Dieser Beitrag stellt ein bildgebendes Messsystem vor, mit dem Wasserstand und Durchfluss in einem alpinen Wildbach gemessen werden. Das System ist energetisch autark und kann in Echtzeit zur Überwachung eines Wildbaches und dessen Umgebung abgerufen werden. Wasserstand, Fließgeschwindigkeit und Durchfluss werden automatisch bestimmt und auf einen Server übertragen. Die gemessenen Durchflusswerte wurden durch Tracerversuche validiert und das Messsystem erwies sich als zuverlässig über vier Schmelzsaisons bei alpinen Wetterverhältnissen.

Abflussmessungen Mittels Videos.

Mit kurzen Videosequenzen von Überwachungskameras und Smartphones können Oberflächengeschwindigkeiten in Abwasserkanälen gemessen werden. Eingesetzt wird dabei die bildbasierte Methode namens Surface Structure Image Velocimetry, kurz SSIV. Die resultierenden Ergebnissestimmen gut mit Ultraschall-Referenzmessungen überein und unterstreichen das Potenzial der innovativen Methode.

Oberflächenabflussmessungen im Urbanen raum mittels Videomaterial von Überwachungskameras.

Messungen von Oberflächenabflüssen werden selten im urbanen Raum durchgeführt, weil tradi­tionelle Messgeräte zu teuer sind oder direkt über oder innerhalb des Fliessgewässers installiert werden müssen. Deswegen sind Daten über Überschwemmungen im urbanen Raum nur selten vorhanden, was die Kalibrierung und Validierung von Überflutungsmodellen erschwert. In dieser Studie wird ein Ansatz vorgestellt, bei dem marktübliche Überwachungskameras zur Durchfluss­ messung eingesetzt werden.

Evaluation of the DischargeApp: a smartphone application for discharge measurements.

Herein we present a study that evaluates the DischargeApp to gauge water flow rates at 20–120 L/s in a clear water laboratory flume. In comparison to gauges of a magnetic flow meter the resulting absolute measurement error shows to be ±10 L/s, while for more of 85% of the measurements, the relative error is below 15%. This acceptable error, together with its simplicity and low cost characteristic, rank the DischargeApp as an ideal device for fast measuring of discharges. The DischargeApp has, therefore, the potential to gather useful and much needed hydrometric data in order to globally improve water resources management.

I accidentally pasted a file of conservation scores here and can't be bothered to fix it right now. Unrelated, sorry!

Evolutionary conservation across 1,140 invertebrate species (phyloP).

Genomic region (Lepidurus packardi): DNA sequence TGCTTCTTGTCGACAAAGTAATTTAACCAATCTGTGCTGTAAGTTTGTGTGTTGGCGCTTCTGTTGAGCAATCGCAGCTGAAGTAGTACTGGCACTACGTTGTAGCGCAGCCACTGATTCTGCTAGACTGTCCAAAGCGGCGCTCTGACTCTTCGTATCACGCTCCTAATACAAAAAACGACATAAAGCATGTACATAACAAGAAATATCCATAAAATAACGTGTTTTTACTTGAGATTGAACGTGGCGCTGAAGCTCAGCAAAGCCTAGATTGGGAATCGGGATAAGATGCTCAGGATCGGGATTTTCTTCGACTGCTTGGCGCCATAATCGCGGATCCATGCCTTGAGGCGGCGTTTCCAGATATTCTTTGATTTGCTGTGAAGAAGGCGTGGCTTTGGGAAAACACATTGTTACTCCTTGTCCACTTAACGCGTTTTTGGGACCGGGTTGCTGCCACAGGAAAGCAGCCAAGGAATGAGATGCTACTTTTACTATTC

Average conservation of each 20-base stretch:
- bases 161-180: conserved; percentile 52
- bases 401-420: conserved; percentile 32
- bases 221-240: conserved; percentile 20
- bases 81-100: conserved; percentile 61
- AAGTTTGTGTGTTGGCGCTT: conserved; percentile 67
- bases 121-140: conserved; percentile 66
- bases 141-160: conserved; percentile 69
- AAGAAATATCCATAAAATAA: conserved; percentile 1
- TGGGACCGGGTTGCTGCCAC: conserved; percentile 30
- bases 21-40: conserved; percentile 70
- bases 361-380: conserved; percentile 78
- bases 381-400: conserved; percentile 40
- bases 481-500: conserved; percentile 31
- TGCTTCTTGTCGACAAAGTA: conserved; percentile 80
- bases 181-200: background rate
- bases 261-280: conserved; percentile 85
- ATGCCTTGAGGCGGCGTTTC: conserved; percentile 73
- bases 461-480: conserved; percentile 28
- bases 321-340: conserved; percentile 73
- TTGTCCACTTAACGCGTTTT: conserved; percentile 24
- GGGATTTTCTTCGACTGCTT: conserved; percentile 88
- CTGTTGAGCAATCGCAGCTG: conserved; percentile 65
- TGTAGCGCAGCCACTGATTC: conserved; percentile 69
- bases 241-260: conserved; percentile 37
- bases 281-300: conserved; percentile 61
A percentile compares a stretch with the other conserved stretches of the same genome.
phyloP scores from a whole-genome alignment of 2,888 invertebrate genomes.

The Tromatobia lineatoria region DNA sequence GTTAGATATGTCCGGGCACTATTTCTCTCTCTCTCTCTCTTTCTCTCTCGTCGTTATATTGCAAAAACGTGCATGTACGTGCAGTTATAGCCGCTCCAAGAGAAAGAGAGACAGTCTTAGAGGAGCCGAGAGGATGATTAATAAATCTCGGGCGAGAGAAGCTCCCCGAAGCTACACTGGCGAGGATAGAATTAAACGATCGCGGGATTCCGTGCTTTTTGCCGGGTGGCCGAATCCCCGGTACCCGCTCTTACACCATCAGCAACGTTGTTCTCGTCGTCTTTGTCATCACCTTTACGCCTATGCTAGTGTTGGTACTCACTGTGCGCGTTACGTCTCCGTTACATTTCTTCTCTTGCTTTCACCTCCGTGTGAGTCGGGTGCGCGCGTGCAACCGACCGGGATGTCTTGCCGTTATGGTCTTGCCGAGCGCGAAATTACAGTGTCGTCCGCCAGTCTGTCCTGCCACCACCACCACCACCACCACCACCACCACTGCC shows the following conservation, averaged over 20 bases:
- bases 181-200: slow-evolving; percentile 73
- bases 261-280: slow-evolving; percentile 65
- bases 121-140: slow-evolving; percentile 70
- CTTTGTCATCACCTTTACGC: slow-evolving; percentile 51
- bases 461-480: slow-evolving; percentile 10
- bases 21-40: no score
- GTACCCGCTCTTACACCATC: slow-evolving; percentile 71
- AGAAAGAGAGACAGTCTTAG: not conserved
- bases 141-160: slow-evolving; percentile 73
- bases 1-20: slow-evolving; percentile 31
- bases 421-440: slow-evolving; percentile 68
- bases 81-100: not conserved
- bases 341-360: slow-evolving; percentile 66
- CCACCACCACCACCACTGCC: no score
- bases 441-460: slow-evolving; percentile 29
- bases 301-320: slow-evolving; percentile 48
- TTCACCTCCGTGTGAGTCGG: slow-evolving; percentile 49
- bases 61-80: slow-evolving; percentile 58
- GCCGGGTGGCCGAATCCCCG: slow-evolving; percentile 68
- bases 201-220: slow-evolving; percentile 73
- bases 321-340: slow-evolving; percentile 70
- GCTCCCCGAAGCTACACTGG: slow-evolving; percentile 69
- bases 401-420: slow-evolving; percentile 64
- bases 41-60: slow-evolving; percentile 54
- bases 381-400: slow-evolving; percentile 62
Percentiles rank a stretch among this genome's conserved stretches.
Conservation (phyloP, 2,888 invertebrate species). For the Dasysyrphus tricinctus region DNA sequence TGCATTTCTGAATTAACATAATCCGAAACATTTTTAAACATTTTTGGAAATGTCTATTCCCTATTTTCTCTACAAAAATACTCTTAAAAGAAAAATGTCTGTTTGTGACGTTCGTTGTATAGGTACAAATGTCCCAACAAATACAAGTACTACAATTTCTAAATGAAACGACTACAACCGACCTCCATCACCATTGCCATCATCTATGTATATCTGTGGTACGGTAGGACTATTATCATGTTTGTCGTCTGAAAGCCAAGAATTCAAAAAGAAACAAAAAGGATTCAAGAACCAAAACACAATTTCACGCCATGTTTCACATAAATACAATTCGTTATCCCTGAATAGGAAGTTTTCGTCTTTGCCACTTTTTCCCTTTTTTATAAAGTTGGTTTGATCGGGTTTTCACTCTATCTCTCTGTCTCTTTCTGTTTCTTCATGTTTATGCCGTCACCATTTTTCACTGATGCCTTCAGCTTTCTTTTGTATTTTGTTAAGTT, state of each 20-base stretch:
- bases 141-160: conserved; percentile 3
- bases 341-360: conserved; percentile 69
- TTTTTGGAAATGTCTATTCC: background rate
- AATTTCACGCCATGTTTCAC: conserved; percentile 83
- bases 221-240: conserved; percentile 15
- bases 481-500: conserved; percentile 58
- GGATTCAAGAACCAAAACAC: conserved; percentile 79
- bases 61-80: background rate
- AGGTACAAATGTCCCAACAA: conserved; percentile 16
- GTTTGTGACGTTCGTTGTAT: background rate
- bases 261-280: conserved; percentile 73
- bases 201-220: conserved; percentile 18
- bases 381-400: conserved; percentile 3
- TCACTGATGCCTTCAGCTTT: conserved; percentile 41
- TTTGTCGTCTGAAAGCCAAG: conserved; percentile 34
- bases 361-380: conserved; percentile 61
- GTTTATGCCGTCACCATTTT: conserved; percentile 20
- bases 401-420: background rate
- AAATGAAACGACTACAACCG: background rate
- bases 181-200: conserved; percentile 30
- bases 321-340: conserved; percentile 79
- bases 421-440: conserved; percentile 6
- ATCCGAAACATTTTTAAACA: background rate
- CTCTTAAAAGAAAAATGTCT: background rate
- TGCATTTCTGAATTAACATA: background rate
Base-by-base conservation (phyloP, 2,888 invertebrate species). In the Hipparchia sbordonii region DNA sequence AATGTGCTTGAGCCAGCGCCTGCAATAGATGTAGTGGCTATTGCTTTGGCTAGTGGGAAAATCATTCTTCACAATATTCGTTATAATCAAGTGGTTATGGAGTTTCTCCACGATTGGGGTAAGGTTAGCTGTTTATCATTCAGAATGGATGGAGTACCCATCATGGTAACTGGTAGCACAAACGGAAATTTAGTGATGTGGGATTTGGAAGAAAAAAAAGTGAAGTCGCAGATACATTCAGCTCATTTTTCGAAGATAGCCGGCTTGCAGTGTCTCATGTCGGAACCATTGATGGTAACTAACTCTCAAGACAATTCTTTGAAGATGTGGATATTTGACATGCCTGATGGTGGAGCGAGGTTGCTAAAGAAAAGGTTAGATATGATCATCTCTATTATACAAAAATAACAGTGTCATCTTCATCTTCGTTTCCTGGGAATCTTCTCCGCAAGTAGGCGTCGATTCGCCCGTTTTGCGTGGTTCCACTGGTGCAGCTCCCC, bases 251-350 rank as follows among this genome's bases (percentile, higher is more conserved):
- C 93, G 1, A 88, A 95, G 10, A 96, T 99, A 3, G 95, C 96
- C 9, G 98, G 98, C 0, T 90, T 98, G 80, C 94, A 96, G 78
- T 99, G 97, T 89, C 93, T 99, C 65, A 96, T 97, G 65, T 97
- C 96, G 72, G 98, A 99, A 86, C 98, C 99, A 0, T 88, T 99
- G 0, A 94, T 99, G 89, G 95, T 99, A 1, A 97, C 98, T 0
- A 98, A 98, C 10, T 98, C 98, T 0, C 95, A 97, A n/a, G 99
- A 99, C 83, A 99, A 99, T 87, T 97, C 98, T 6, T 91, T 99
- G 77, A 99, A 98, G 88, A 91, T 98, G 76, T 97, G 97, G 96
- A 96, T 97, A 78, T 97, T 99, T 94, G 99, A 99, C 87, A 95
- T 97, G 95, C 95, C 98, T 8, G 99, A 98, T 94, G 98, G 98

Urban overland runoff velocity measurement with consumer-grade surveillance cameras and surface structure image velocimetry.

Here we investigated the potential of using surveillance camera footage to measure surface flow velocity thanks to the Surface Structure Image Velocimetry (SSIV). Seven real-scale experiments conducted in a specialized flood training facility were used to test the SSIV method under varied and challenging conditions. In the best conditions tested, SSIV and conventional flow sensors differed by only 1.7% (0.1% standard deviation). While the method proved sensitive to light conditions, our results suggest that infrared lighting could be used to increase measurement consistency. Our study concludes that for measuring overland flow velocity in urban areas, surveillance and traffic cameras can be used.

Mobile device app for small open-channel flow measurement.

We present a mobile device app to measure discharge in open channels. With this tool flow data can be collected reliably and cheaply. The technology, on which the app is based, is derived from an already implemented and tested similar webcam application. The methodology has been tested for the webcam application in a pilot project in Switzerland. The results show that it is capable to produce continuous and reliable data for water level, surface velocity and runoff. The accuracy is within 5% of data obtained from a commercial radar sensor. The existing preliminary results for the smartphone application indicate similar accuracy. The tool has the potential to become the state of the art method for mobile runoff measurements, as it is truly high-tech and low-cost.